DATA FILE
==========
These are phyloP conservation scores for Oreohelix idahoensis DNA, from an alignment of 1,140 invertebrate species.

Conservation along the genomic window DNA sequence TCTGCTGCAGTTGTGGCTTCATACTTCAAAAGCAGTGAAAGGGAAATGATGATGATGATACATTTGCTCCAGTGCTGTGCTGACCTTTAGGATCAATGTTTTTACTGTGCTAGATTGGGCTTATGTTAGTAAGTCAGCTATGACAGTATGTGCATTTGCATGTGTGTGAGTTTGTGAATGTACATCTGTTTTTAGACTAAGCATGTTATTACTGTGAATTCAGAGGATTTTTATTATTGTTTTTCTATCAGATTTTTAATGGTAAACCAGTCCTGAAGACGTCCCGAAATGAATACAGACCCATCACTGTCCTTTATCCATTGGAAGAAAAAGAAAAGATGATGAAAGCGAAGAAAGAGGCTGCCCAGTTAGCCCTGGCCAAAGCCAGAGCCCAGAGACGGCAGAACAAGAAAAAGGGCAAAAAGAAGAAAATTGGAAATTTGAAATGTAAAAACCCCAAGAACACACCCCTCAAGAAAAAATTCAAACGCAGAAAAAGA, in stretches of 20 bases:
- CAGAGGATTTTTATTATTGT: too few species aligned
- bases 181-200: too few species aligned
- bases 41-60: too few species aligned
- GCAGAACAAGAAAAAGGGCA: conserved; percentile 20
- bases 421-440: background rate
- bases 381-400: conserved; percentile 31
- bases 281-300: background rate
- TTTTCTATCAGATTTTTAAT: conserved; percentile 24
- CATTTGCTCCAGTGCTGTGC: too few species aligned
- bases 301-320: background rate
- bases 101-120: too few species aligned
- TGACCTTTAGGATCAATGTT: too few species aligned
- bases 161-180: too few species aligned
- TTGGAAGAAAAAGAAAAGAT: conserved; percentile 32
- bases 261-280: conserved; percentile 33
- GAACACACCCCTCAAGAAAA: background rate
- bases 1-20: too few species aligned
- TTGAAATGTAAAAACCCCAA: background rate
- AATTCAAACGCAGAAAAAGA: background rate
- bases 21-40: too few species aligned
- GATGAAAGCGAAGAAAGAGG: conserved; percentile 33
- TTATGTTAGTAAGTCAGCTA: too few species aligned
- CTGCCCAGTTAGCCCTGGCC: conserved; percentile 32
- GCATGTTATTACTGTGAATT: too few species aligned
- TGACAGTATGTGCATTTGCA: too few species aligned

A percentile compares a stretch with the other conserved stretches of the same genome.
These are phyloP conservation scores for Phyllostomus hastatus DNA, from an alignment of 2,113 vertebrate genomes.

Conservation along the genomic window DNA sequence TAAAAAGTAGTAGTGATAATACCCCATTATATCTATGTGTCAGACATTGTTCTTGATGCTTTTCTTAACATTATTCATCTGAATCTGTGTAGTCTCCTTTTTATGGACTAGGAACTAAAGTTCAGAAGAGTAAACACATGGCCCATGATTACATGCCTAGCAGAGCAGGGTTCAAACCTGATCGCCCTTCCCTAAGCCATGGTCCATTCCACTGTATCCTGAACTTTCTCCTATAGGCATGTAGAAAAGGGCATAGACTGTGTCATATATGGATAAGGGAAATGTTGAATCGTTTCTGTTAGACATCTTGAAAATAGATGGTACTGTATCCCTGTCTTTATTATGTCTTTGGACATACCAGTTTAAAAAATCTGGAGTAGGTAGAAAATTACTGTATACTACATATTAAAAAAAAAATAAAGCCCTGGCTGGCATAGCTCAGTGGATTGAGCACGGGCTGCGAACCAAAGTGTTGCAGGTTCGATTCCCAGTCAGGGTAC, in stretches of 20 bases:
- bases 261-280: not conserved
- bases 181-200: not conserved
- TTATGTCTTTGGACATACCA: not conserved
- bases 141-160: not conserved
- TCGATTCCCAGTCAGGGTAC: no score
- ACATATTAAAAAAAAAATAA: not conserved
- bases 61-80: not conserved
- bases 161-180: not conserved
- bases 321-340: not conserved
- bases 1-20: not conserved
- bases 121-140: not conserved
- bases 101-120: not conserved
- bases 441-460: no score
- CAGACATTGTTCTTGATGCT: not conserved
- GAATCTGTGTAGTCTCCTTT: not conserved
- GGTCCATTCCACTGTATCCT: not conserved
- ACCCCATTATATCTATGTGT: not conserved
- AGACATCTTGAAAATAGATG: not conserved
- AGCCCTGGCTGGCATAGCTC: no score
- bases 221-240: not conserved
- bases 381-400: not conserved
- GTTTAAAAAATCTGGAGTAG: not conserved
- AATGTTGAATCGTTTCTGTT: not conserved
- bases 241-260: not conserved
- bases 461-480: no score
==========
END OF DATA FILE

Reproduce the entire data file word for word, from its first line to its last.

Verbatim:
These are phyloP conservation scores for Oreohelix idahoensis DNA, from an alignment of 1,140 invertebrate species.

Conservation along the genomic window DNA sequence TCTGCTGCAGTTGTGGCTTCATACTTCAAAAGCAGTGAAAGGGAAATGATGATGATGATACATTTGCTCCAGTGCTGTGCTGACCTTTAGGATCAATGTTTTTACTGTGCTAGATTGGGCTTATGTTAGTAAGTCAGCTATGACAGTATGTGCATTTGCATGTGTGTGAGTTTGTGAATGTACATCTGTTTTTAGACTAAGCATGTTATTACTGTGAATTCAGAGGATTTTTATTATTGTTTTTCTATCAGATTTTTAATGGTAAACCAGTCCTGAAGACGTCCCGAAATGAATACAGACCCATCACTGTCCTTTATCCATTGGAAGAAAAAGAAAAGATGATGAAAGCGAAGAAAGAGGCTGCCCAGTTAGCCCTGGCCAAAGCCAGAGCCCAGAGACGGCAGAACAAGAAAAAGGGCAAAAAGAAGAAAATTGGAAATTTGAAATGTAAAAACCCCAAGAACACACCCCTCAAGAAAAAATTCAAACGCAGAAAAAGA, in stretches of 20 bases:
- CAGAGGATTTTTATTATTGT: too few species aligned
- bases 181-200: too few species aligned
- bases 41-60: too few species aligned
- GCAGAACAAGAAAAAGGGCA: conserved; percentile 20
- bases 421-440: background rate
- bases 381-400: conserved; percentile 31
- bases 281-300: background rate
- TTTTCTATCAGATTTTTAAT: conserved; percentile 24
- CATTTGCTCCAGTGCTGTGC: too few species aligned
- bases 301-320: background rate
- bases 101-120: too few species aligned
- TGACCTTTAGGATCAATGTT: too few species aligned
- bases 161-180: too few species aligned
- TTGGAAGAAAAAGAAAAGAT: conserved; percentile 32
- bases 261-280: conserved; percentile 33
- GAACACACCCCTCAAGAAAA: background rate
- bases 1-20: too few species aligned
- TTGAAATGTAAAAACCCCAA: background rate
- AATTCAAACGCAGAAAAAGA: background rate
- bases 21-40: too few species aligned
- GATGAAAGCGAAGAAAGAGG: conserved; percentile 33
- TTATGTTAGTAAGTCAGCTA: too few species aligned
- CTGCCCAGTTAGCCCTGGCC: conserved; percentile 32
- GCATGTTATTACTGTGAATT: too few species aligned
- TGACAGTATGTGCATTTGCA: too few species aligned

A percentile compares a stretch with the other conserved stretches of the same genome.
These are phyloP conservation scores for Phyllostomus hastatus DNA, from an alignment of 2,113 vertebrate genomes.

Conservation along the genomic window DNA sequence TAAAAAGTAGTAGTGATAATACCCCATTATATCTATGTGTCAGACATTGTTCTTGATGCTTTTCTTAACATTATTCATCTGAATCTGTGTAGTCTCCTTTTTATGGACTAGGAACTAAAGTTCAGAAGAGTAAACACATGGCCCATGATTACATGCCTAGCAGAGCAGGGTTCAAACCTGATCGCCCTTCCCTAAGCCATGGTCCATTCCACTGTATCCTGAACTTTCTCCTATAGGCATGTAGAAAAGGGCATAGACTGTGTCATATATGGATAAGGGAAATGTTGAATCGTTTCTGTTAGACATCTTGAAAATAGATGGTACTGTATCCCTGTCTTTATTATGTCTTTGGACATACCAGTTTAAAAAATCTGGAGTAGGTAGAAAATTACTGTATACTACATATTAAAAAAAAAATAAAGCCCTGGCTGGCATAGCTCAGTGGATTGAGCACGGGCTGCGAACCAAAGTGTTGCAGGTTCGATTCCCAGTCAGGGTAC, in stretches of 20 bases:
- bases 261-280: not conserved
- bases 181-200: not conserved
- TTATGTCTTTGGACATACCA: not conserved
- bases 141-160: not conserved
- TCGATTCCCAGTCAGGGTAC: no score
- ACATATTAAAAAAAAAATAA: not conserved
- bases 61-80: not conserved
- bases 161-180: not conserved
- bases 321-340: not conserved
- bases 1-20: not conserved
- bases 121-140: not conserved
- bases 101-120: not conserved
- bases 441-460: no score
- CAGACATTGTTCTTGATGCT: not conserved
- GAATCTGTGTAGTCTCCTTT: not conserved
- GGTCCATTCCACTGTATCCT: not conserved
- ACCCCATTATATCTATGTGT: not conserved
- AGACATCTTGAAAATAGATG: not conserved
- AGCCCTGGCTGGCATAGCTC: no score
- bases 221-240: not conserved
- bases 381-400: not conserved
- GTTTAAAAAATCTGGAGTAG: not conserved
- AATGTTGAATCGTTTCTGTT: not conserved
- bases 241-260: not conserved
- bases 461-480: no score